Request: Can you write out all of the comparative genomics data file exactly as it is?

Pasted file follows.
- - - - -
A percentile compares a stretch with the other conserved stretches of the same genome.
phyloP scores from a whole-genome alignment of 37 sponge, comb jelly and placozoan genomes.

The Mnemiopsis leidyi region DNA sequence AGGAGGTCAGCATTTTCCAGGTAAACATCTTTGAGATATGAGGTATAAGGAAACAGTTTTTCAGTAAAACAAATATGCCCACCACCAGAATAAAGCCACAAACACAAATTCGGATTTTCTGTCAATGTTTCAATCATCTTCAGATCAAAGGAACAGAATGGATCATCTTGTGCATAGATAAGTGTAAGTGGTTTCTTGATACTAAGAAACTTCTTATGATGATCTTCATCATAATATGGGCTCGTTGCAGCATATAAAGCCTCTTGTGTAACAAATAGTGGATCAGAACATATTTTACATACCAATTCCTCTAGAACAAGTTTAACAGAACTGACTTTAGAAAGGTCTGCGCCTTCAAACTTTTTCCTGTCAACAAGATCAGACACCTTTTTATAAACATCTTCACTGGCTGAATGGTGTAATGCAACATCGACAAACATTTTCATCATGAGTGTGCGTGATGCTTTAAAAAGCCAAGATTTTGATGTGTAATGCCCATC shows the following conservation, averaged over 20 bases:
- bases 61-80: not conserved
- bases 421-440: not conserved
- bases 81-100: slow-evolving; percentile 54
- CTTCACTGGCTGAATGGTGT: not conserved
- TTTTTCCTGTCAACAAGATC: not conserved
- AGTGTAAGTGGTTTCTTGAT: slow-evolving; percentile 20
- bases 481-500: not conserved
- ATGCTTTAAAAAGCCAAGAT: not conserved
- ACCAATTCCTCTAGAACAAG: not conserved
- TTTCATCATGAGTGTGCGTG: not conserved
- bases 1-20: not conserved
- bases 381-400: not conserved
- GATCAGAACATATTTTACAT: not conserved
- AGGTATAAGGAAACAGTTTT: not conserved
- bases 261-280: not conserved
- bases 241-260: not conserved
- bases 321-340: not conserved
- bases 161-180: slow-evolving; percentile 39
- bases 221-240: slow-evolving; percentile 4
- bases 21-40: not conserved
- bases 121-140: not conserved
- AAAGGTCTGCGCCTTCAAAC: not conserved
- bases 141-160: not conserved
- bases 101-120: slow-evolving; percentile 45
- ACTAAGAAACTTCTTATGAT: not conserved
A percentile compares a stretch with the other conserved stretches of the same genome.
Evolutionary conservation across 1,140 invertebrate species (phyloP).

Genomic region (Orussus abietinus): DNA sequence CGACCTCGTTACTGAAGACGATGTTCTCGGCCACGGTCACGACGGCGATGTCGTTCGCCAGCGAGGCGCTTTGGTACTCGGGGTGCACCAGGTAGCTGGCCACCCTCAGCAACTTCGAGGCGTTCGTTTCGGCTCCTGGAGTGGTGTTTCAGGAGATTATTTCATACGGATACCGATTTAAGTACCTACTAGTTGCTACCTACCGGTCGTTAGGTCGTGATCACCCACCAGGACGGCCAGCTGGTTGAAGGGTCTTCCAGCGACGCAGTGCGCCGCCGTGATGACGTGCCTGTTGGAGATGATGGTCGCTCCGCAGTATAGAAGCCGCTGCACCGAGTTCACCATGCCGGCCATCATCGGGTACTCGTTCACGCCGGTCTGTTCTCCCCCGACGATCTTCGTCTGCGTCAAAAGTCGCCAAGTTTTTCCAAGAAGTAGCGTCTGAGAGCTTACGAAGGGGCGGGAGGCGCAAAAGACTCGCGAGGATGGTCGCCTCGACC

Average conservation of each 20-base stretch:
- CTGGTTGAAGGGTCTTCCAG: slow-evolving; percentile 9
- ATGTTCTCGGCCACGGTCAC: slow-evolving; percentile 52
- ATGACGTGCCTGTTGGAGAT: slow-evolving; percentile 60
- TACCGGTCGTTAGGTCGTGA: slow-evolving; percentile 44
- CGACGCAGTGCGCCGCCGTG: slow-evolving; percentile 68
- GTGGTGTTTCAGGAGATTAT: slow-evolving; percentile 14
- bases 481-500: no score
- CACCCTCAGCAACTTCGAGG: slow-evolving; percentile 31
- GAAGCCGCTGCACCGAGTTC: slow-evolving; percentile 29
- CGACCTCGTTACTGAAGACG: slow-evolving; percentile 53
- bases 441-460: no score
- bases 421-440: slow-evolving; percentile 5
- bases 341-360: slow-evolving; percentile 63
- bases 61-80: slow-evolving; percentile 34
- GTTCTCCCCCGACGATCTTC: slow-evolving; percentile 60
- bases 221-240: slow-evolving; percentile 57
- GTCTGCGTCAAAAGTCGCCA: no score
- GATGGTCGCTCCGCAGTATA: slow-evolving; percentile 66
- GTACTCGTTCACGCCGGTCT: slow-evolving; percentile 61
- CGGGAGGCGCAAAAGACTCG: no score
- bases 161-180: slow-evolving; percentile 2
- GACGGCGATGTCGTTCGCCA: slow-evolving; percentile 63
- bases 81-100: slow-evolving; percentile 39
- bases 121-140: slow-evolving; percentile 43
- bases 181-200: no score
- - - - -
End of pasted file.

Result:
A percentile compares a stretch with the other conserved stretches of the same genome.
phyloP scores from a whole-genome alignment of 37 sponge, comb jelly and placozoan genomes.

The Mnemiopsis leidyi region DNA sequence AGGAGGTCAGCATTTTCCAGGTAAACATCTTTGAGATATGAGGTATAAGGAAACAGTTTTTCAGTAAAACAAATATGCCCACCACCAGAATAAAGCCACAAACACAAATTCGGATTTTCTGTCAATGTTTCAATCATCTTCAGATCAAAGGAACAGAATGGATCATCTTGTGCATAGATAAGTGTAAGTGGTTTCTTGATACTAAGAAACTTCTTATGATGATCTTCATCATAATATGGGCTCGTTGCAGCATATAAAGCCTCTTGTGTAACAAATAGTGGATCAGAACATATTTTACATACCAATTCCTCTAGAACAAGTTTAACAGAACTGACTTTAGAAAGGTCTGCGCCTTCAAACTTTTTCCTGTCAACAAGATCAGACACCTTTTTATAAACATCTTCACTGGCTGAATGGTGTAATGCAACATCGACAAACATTTTCATCATGAGTGTGCGTGATGCTTTAAAAAGCCAAGATTTTGATGTGTAATGCCCATC shows the following conservation, averaged over 20 bases:
- bases 61-80: not conserved
- bases 421-440: not conserved
- bases 81-100: slow-evolving; percentile 54
- CTTCACTGGCTGAATGGTGT: not conserved
- TTTTTCCTGTCAACAAGATC: not conserved
- AGTGTAAGTGGTTTCTTGAT: slow-evolving; percentile 20
- bases 481-500: not conserved
- ATGCTTTAAAAAGCCAAGAT: not conserved
- ACCAATTCCTCTAGAACAAG: not conserved
- TTTCATCATGAGTGTGCGTG: not conserved
- bases 1-20: not conserved
- bases 381-400: not conserved
- GATCAGAACATATTTTACAT: not conserved
- AGGTATAAGGAAACAGTTTT: not conserved
- bases 261-280: not conserved
- bases 241-260: not conserved
- bases 321-340: not conserved
- bases 161-180: slow-evolving; percentile 39
- bases 221-240: slow-evolving; percentile 4
- bases 21-40: not conserved
- bases 121-140: not conserved
- AAAGGTCTGCGCCTTCAAAC: not conserved
- bases 141-160: not conserved
- bases 101-120: slow-evolving; percentile 45
- ACTAAGAAACTTCTTATGAT: not conserved
A percentile compares a stretch with the other conserved stretches of the same genome.
Evolutionary conservation across 1,140 invertebrate species (phyloP).

Genomic region (Orussus abietinus): DNA sequence CGACCTCGTTACTGAAGACGATGTTCTCGGCCACGGTCACGACGGCGATGTCGTTCGCCAGCGAGGCGCTTTGGTACTCGGGGTGCACCAGGTAGCTGGCCACCCTCAGCAACTTCGAGGCGTTCGTTTCGGCTCCTGGAGTGGTGTTTCAGGAGATTATTTCATACGGATACCGATTTAAGTACCTACTAGTTGCTACCTACCGGTCGTTAGGTCGTGATCACCCACCAGGACGGCCAGCTGGTTGAAGGGTCTTCCAGCGACGCAGTGCGCCGCCGTGATGACGTGCCTGTTGGAGATGATGGTCGCTCCGCAGTATAGAAGCCGCTGCACCGAGTTCACCATGCCGGCCATCATCGGGTACTCGTTCACGCCGGTCTGTTCTCCCCCGACGATCTTCGTCTGCGTCAAAAGTCGCCAAGTTTTTCCAAGAAGTAGCGTCTGAGAGCTTACGAAGGGGCGGGAGGCGCAAAAGACTCGCGAGGATGGTCGCCTCGACC

Average conservation of each 20-base stretch:
- CTGGTTGAAGGGTCTTCCAG: slow-evolving; percentile 9
- ATGTTCTCGGCCACGGTCAC: slow-evolving; percentile 52
- ATGACGTGCCTGTTGGAGAT: slow-evolving; percentile 60
- TACCGGTCGTTAGGTCGTGA: slow-evolving; percentile 44
- CGACGCAGTGCGCCGCCGTG: slow-evolving; percentile 68
- GTGGTGTTTCAGGAGATTAT: slow-evolving; percentile 14
- bases 481-500: no score
- CACCCTCAGCAACTTCGAGG: slow-evolving; percentile 31
- GAAGCCGCTGCACCGAGTTC: slow-evolving; percentile 29
- CGACCTCGTTACTGAAGACG: slow-evolving; percentile 53
- bases 441-460: no score
- bases 421-440: slow-evolving; percentile 5
- bases 341-360: slow-evolving; percentile 63
- bases 61-80: slow-evolving; percentile 34
- GTTCTCCCCCGACGATCTTC: slow-evolving; percentile 60
- bases 221-240: slow-evolving; percentile 57
- GTCTGCGTCAAAAGTCGCCA: no score
- GATGGTCGCTCCGCAGTATA: slow-evolving; percentile 66
- GTACTCGTTCACGCCGGTCT: slow-evolving; percentile 61
- CGGGAGGCGCAAAAGACTCG: no score
- bases 161-180: slow-evolving; percentile 2
- GACGGCGATGTCGTTCGCCA: slow-evolving; percentile 63
- bases 81-100: slow-evolving; percentile 39
- bases 121-140: slow-evolving; percentile 43
- bases 181-200: no score